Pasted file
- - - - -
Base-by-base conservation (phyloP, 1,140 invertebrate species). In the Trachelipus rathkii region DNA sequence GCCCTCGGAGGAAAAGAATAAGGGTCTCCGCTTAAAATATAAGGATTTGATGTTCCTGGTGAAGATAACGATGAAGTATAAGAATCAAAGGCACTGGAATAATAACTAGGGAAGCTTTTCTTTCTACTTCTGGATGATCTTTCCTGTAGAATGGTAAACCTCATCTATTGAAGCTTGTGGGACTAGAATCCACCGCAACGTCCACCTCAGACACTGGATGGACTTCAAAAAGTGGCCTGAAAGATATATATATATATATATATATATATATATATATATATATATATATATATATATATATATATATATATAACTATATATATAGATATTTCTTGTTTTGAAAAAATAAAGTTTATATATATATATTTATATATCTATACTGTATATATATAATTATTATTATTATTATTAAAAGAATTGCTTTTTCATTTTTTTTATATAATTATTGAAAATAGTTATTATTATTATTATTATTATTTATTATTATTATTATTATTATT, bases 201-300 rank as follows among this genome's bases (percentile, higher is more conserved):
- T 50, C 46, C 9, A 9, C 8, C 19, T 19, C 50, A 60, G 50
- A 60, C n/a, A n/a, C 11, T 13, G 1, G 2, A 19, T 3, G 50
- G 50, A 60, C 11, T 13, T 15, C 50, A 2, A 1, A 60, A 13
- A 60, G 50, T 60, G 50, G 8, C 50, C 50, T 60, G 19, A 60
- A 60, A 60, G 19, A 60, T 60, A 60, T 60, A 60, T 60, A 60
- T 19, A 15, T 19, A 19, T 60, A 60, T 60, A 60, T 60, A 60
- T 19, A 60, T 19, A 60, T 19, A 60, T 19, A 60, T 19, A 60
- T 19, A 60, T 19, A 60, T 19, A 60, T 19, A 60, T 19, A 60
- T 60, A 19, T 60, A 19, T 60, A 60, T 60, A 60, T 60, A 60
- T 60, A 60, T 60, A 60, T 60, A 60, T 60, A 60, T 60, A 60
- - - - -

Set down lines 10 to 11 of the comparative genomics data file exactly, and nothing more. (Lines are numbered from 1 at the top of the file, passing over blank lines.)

- T 60, A 19, T 60, A 19, T 60, A 60, T 60, A 60, T 60, A 60
- T 60, A 60, T 60, A 60, T 60, A 60, T 60, A 60, T 60, A 60